Some policy makers of the East African Community (EAC) were reported in Kampala recently deliberating upon, among others, the policy direction for education in the region. They resolved to expedite progress towards mutual recognition of academic qualifications within EAC.
The move, first mooted in 2003, identifies with the spirit of Europe’s Bologna Process and has its overriding motivation in enhancing movement of professionals within the bloc. For a region of five states working towards a common market, it matters to pay attention to the economic considerations underlying reciprocal recognition of degrees.
What cannot be denied though is that in today’s global knowledge economy, quality remains the hallmark of roaming qualifications. With Kenya, Tanzania and Uganda having embraced Education for All, the last decade has recorded commendable progress in getting young girls and boys into primary school through to secondary. This numerical rise has translated into more degree-seeking East Africans.
In 2011, Uganda had 65,417 students qualified for university and other tertiary institutions compared to 61,820 in 2010. The Higher Education Loans Board in Tanzania received over 55,000 applications for university loans in 2011 compared to about 40,000 continuing students. In Kenya, university enrolment is reported to have risen from 91,541 to 130,000 between 2006 and 2010. Burundi, which had no private university in 2000, was counting four by 2002.
This spurt of university enrolments, however, has not been matched with commensurate resources. Consequently, some universities have had to nurture growing numbers of East Africa’s professionals within a constrained environment. In times when exploding enrolments at universities are eliciting misgivings about the quality of graduates, it pays to brace oneself for healthy competition within the ambit of regional co-operation. As opinion coalesces around healthy comparison of academic credentials across East Africa, careful consideration of how the refocus impacts quality is most beneficial.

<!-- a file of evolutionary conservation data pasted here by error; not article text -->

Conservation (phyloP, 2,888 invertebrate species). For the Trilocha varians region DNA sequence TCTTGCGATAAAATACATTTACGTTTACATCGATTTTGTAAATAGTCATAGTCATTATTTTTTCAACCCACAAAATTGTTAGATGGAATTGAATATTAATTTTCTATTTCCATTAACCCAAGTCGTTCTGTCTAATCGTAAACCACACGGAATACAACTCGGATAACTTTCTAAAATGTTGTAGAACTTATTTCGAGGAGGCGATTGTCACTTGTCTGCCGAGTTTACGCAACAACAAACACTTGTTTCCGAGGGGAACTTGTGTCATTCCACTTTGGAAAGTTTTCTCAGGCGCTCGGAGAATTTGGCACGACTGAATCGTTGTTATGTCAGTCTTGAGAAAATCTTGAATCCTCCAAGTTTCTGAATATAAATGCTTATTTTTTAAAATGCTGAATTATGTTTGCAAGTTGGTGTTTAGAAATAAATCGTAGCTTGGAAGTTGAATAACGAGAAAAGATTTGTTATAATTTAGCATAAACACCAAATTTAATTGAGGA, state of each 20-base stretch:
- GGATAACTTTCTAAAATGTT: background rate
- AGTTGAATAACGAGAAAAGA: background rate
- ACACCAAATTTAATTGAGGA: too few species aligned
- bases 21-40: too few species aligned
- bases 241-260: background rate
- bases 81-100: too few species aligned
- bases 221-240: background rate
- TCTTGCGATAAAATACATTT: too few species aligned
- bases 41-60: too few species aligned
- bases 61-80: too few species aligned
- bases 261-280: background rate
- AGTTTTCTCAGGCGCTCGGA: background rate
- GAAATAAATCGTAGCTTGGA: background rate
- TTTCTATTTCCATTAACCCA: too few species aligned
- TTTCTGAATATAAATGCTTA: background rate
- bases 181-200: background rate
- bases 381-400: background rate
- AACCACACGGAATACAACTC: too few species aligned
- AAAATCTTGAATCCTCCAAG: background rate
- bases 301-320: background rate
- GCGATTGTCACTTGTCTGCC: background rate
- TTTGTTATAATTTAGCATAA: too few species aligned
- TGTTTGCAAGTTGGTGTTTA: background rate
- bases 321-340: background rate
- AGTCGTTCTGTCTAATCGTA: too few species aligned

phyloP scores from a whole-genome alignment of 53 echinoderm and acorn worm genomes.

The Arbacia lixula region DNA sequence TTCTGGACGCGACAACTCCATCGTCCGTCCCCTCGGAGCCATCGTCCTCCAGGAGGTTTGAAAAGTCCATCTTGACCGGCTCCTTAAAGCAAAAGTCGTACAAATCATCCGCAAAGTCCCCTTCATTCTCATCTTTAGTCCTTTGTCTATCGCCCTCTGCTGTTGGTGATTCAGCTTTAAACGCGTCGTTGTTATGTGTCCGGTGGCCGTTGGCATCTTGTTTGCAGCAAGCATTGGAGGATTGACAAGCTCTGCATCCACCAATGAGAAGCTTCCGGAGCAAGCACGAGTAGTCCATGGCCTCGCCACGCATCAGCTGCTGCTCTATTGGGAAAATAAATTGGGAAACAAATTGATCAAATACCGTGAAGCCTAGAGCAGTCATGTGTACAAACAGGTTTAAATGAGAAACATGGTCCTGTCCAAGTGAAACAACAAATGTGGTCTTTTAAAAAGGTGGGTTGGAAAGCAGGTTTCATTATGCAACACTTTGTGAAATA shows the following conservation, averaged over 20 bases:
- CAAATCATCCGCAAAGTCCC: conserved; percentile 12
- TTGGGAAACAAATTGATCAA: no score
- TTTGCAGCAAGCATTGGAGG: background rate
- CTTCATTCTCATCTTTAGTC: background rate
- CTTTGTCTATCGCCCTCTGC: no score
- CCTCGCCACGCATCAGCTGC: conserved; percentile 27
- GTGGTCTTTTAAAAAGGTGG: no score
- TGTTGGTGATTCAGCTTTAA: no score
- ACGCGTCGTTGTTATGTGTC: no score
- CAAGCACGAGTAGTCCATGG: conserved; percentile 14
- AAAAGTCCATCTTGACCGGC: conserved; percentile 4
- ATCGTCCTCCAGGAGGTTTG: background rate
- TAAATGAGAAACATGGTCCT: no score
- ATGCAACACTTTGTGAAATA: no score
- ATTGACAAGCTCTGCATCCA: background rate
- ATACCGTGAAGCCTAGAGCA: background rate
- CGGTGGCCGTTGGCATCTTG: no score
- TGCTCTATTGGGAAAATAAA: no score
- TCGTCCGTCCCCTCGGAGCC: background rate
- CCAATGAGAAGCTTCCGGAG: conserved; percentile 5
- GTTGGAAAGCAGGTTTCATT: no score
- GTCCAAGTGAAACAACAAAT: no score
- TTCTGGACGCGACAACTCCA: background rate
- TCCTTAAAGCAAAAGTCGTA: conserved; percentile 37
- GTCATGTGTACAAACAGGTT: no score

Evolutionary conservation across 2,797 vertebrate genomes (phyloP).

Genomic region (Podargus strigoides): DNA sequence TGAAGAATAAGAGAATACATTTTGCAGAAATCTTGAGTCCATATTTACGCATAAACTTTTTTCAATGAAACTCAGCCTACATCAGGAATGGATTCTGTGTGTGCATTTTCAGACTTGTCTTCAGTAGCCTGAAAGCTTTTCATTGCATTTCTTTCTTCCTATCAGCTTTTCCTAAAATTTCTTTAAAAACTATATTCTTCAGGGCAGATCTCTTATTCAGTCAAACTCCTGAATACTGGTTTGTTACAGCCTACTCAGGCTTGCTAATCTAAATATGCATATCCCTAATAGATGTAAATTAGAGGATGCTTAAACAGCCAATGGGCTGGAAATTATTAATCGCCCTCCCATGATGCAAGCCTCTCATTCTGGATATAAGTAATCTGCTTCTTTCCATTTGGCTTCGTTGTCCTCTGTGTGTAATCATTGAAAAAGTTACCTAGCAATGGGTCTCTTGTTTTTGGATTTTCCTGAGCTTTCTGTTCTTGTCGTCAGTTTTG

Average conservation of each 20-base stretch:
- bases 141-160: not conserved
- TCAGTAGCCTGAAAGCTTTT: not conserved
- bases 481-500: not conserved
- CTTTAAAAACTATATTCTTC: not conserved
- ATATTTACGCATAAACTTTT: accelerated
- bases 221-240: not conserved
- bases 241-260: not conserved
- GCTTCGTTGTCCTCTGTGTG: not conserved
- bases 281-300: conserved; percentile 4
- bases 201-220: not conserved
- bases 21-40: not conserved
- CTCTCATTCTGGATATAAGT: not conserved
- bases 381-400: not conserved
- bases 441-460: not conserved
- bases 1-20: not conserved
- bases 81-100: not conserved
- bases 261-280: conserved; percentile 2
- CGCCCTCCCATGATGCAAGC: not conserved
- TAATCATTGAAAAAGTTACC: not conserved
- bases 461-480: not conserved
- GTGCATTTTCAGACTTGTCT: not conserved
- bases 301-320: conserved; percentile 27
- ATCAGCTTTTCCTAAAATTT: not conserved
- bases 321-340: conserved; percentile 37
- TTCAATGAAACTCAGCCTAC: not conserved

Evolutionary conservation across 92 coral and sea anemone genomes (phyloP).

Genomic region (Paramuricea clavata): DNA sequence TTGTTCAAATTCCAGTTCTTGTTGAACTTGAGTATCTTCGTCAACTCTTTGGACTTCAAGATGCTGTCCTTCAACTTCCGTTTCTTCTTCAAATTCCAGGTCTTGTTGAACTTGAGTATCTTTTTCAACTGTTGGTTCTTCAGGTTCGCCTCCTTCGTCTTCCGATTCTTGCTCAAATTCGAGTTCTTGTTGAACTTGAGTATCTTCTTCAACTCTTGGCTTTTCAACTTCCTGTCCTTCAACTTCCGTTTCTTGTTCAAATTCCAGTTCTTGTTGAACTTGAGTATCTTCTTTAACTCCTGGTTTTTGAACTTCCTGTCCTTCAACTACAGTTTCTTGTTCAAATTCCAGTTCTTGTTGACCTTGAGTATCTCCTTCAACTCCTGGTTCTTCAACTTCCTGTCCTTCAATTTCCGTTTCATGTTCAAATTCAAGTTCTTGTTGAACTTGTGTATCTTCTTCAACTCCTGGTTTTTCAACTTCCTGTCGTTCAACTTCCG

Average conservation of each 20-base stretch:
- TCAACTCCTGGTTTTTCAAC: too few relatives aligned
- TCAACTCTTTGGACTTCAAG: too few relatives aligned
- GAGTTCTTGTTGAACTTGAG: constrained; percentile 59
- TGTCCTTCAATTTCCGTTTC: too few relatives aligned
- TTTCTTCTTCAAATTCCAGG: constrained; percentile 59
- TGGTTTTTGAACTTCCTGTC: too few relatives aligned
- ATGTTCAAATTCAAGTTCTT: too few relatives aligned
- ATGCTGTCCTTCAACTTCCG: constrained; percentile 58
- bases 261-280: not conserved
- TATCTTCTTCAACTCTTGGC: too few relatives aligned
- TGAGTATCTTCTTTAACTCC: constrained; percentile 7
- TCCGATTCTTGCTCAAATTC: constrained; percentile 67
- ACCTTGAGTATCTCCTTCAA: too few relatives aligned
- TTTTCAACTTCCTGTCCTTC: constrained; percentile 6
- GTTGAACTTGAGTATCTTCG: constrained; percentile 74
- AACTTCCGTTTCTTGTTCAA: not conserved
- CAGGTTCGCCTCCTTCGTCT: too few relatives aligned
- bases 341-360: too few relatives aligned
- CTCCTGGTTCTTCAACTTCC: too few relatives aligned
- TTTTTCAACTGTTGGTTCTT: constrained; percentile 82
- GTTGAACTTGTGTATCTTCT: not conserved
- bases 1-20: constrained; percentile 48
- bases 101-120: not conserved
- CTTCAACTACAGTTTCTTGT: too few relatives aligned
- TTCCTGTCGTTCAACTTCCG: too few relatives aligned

The education landscape in the EAC is fairly varied and unemployment continues to hurt national economies differently. This situation is compounded by difficulty in re-aligning academic qualifications across partner countries. For a Makerere trained engineer to navigate the increasingly competitive terrain of East Africa’s labour market, not only must their grades be comparable, but also the extent to which they can apply themselves.
With several universities sprouting at national level, the focus on quality constitutes a vital building block for paving a levelled road towards a mutually beneficial East Africanwide co-operation in education. Quality assurance is the architecture needed to ensure that skill assessment is comparable. That is the foundation for mutually recognising learning outcomes.
Kampala International University (KIU) has over the years taken on a new acronym of Kenyans in Uganda because of its appeal to students from Kenya. For sure, Kenyan students and parents alike are never short of words to acknowledge that their main attraction to Uganda as a study destination is the cheaper cost of attaining a degree.
In pursuit of comparable qualifications in East Africa, however, each country should seize the moment as opportunity to render higher education not only affordable, but also applicable to prevailing needs. The industrialisation imperative in the EAC is worthless unless the push for degree comparison is premised on attracting skill for promoting innovation and advancing the knowledge economy. In the age of an evidently global market where careers are more transnational than ever before, the case for competitive foreign degrees cannot be overstated. With the goal of degree recognition re-echoed as economic, what remains is for national aspirations to rally behind clearly defined targets of quality training.
Besides, for East Africans to remain competitive, their comparative strengths across the global playing field also have to stand out. In a global knowledge economy, education must nurture locally relevant as well as globally sought after competencies.
Mr. Kaheru works with the Association for the Advancement of Higher Education
and Development (AHEAD) in Kampala